Part of what draws people away are the resources offered in bigger ethnic communities. It’s relatively easy to find a mosque in the Illawarra, but an Arabic speaking Christian church?  For that, it’s up to Sydney.

 For the Shamals, services as simple as a Halal butcher were difficult to access from Figtree.

 Statistics support the notion that migrants with a support network or an established community around them prosper. The latest migration information from the Australian Bureau of Statistics, collected from 1999 to 2000, shows that recent migrants with family or friends in Australia were less likely to be unemployed than those without family or friends.

The report also showed that barriers are much higher for humanitarian entrants than they are for immigrants on independent visas.

 After six months in Australia 11 percent of immigrants on independent visas considered their English skills to be poor; compared with 79 percent of humanitarian entrants. After three and a half years 49 percent of the humanitarian entrants continued to struggle with English, while just 7 percent of those on independent visas expressed the same problems, according to ABS figures.

 Despite these hurdles, the federal government is pushing ahead with its plan to increase the number of refugees in regional areas, confirming its commitment in a new report in May.

The report, launched by Minister for Citizenship and Multicultural Affairs, Gary Hardgrave, recommends a boost in funding to regional organizations like the RSS to assist more refugees in the resettlement process.

The report recommends that refugees be encouraged to resettle in regional areas and Hardgrave is adamant any challenges can be overcome. He refers to new migrants from non-established ethnic communities as “trailblazers”, and believes that once one family finds jobs they are likely to attract other families from their own ethnic backgrounds.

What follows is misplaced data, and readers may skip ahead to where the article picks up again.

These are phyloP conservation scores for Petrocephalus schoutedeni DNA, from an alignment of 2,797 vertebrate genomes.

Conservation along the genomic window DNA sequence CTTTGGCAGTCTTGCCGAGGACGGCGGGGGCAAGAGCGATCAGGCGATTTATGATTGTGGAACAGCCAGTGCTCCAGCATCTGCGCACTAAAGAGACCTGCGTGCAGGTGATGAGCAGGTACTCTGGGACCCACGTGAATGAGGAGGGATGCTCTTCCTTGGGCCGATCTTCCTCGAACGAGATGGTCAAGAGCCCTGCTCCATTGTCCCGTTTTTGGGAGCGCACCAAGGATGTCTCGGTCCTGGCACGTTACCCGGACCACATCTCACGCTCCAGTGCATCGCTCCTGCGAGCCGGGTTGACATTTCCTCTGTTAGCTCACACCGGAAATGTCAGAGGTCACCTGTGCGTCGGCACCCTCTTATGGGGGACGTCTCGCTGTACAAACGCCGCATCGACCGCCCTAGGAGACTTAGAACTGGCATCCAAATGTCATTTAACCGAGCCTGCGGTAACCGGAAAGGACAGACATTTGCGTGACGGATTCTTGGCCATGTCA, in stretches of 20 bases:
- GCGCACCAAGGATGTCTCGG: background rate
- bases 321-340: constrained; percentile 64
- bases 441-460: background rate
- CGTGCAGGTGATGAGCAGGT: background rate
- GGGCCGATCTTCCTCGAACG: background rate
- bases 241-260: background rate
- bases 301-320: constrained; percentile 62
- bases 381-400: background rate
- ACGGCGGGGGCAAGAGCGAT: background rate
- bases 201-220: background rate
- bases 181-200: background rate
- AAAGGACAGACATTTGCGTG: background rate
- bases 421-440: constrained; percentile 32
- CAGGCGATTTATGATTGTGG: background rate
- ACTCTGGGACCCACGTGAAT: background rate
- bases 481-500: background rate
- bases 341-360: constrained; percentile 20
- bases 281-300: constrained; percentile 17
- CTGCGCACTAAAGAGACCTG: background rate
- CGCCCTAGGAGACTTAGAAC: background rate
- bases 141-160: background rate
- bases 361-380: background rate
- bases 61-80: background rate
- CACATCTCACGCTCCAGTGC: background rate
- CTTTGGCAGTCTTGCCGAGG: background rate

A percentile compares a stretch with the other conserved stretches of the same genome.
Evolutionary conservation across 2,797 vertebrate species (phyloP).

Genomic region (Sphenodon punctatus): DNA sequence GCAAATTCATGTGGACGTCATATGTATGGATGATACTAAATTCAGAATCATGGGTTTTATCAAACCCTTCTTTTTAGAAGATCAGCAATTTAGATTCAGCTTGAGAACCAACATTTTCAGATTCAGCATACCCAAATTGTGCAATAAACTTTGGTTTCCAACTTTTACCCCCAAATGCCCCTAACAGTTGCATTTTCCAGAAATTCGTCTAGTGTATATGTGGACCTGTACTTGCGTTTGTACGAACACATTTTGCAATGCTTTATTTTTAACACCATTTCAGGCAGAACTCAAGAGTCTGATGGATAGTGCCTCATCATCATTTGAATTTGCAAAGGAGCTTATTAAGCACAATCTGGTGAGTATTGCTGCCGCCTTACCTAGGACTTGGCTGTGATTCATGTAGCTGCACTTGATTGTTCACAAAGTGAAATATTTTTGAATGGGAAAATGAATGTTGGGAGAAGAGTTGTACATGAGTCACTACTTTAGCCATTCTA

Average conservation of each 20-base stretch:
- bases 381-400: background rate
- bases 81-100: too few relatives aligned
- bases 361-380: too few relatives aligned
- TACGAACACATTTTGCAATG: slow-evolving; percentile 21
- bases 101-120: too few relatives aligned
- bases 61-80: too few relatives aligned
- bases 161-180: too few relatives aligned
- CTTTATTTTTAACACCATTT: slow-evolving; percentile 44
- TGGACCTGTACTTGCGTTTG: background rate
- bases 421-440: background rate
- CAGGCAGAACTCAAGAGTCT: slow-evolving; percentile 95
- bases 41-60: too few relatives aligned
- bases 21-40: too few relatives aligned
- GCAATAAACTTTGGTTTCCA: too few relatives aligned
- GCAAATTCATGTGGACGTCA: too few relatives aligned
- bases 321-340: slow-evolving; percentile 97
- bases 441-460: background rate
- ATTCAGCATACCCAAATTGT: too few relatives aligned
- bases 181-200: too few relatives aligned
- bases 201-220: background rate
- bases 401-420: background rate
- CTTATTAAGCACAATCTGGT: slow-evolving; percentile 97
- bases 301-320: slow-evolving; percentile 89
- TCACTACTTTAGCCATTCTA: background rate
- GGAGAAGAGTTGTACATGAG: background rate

“Nobody migrates to this country to fail,” he said. “They come here saying ‘I want work.’ In the main there are a lot of new and emerging communities that are not as established as they will be (in the future).”

 “The more established communities in Australia have to be the first to put out the hand of friendship and say ‘welcome.’ It’s important that local communities take up that challenge.”

 The minister will set off on a nationwide tour later this year to foster discussion and seek feedback on the Government’s plan and the support structures it will be implementing.

 Colin Chamberlain, RSS team leader, expects the new policy will bring with it both possibilities and challenges.

 “The positive is that refugees are coming to a fairly well serviced, multicultural community,” he says. “On the negative side, it would be preferable to have larger ethnic groups so that they can support each other.”

 As the Shamals can attest, the support of tight-knit ethnic communities cannot be over-estimated. The family was grateful for the support they did receive: staff and volunteers from the RSS stopped by often to visit and help when they could, and Wasila appreciated it, thanking them with epic meals of marinated vegetables and meats with flavoured rice.

 When things were tough, though, Wasila had to hunt through her vocabulary, carefully stringing words together, miming and explaining the background information, the little details another Afghan would have already known and understood. Jokes had to be stripped down and translated and acted out. Conversations in English were a patient and lengthy affair, laborious and strained if heartfelt.

 The Shamals, at least, are happier now.

 “In Wollongong I was home all the time. I never went out. Now I am always busy. I have many more friends here,” Shaffi said after arriving home late one Saturday evening.

 It took his brother and sisters a little longer to warm to their new surroundings, but now they agree. The one setback?

 “Well,” laughs Qais, “in Wollongong my English was much better. Now we talk all day to other Afghan kids at school.”

Illawarra Mercury Weekender

28 June 2003.